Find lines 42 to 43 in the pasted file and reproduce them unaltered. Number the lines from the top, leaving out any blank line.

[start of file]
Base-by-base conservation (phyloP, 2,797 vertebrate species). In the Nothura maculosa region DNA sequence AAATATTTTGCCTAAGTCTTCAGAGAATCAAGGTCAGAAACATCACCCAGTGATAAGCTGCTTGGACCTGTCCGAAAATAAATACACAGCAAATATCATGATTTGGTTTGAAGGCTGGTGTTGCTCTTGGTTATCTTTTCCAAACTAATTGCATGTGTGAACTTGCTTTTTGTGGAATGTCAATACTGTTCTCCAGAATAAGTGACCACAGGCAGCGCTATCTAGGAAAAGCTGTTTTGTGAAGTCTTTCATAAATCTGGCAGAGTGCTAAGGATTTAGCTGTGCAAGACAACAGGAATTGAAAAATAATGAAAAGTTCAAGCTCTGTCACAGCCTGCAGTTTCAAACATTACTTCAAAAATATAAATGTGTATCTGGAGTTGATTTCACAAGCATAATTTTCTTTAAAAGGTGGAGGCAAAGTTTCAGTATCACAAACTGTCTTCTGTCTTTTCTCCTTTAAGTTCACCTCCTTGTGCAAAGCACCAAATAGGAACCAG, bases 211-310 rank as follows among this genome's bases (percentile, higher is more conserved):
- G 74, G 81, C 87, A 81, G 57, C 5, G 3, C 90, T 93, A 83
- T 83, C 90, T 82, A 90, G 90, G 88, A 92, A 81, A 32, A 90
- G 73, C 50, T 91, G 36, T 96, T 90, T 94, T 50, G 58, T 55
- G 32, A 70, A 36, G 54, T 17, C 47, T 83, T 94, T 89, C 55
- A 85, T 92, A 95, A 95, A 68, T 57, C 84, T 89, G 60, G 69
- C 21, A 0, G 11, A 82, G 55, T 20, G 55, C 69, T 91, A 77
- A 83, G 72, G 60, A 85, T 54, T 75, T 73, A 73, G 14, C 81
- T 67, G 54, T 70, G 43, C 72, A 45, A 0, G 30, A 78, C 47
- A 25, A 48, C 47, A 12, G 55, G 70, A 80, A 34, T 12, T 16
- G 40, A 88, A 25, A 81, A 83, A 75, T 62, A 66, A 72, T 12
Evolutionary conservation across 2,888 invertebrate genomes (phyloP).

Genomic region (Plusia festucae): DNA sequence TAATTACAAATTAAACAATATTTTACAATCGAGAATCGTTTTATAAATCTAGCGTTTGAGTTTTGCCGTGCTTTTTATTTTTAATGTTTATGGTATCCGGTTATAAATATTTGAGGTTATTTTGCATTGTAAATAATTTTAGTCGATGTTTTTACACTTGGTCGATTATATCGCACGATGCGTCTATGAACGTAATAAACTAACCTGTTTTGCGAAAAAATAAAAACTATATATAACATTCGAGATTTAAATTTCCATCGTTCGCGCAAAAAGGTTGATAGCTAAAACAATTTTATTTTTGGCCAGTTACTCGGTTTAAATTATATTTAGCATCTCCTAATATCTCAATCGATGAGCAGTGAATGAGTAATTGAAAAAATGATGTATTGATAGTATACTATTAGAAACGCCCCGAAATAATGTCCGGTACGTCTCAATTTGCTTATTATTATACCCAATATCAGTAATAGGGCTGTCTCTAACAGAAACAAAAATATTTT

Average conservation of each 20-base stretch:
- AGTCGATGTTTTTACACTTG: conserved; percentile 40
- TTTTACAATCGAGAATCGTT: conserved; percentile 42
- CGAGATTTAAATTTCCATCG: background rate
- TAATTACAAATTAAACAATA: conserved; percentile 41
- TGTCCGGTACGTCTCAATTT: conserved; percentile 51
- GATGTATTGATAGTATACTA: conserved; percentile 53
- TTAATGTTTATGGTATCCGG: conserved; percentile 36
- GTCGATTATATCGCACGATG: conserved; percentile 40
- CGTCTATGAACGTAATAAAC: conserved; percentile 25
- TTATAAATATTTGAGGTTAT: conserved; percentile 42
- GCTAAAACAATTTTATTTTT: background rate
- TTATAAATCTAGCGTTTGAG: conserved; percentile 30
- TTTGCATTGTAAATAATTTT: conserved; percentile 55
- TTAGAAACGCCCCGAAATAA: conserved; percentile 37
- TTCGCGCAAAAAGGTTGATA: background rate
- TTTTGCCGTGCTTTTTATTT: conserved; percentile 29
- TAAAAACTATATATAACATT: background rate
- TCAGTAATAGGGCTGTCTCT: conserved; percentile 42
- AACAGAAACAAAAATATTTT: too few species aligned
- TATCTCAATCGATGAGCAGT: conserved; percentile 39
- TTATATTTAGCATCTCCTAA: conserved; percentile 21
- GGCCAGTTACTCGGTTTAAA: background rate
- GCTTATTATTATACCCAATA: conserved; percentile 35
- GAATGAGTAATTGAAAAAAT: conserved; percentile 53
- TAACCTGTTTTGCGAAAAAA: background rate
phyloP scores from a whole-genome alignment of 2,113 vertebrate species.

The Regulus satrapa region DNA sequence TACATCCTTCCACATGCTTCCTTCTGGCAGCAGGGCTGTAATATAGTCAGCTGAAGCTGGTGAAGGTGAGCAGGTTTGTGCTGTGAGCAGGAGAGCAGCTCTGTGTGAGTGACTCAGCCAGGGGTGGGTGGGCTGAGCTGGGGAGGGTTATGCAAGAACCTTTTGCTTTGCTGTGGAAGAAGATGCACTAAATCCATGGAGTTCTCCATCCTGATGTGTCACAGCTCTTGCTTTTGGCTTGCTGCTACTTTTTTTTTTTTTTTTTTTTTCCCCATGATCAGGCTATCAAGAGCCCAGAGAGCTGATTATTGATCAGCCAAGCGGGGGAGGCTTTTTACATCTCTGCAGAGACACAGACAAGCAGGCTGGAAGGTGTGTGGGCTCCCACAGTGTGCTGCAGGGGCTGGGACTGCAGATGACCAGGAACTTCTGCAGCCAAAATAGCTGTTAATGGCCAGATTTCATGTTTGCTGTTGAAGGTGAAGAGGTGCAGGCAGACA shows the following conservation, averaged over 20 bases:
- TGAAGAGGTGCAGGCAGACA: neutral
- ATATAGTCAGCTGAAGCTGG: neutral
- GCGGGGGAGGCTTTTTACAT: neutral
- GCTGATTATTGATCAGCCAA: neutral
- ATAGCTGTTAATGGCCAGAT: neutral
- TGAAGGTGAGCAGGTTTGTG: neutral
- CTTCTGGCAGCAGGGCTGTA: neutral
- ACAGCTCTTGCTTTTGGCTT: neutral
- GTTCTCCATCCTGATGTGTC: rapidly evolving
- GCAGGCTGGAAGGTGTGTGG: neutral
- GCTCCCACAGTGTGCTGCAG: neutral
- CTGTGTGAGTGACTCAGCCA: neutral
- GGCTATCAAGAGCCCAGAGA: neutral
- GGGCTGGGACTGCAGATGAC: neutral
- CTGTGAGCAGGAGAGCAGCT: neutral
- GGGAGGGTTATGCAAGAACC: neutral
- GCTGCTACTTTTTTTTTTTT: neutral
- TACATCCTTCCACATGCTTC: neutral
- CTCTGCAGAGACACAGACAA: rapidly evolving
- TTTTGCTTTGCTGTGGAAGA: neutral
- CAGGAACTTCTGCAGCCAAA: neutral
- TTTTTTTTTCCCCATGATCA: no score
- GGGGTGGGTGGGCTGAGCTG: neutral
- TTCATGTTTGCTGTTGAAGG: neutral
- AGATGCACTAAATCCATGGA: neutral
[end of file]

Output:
- TGAAGAGGTGCAGGCAGACA: neutral
- ATATAGTCAGCTGAAGCTGG: neutral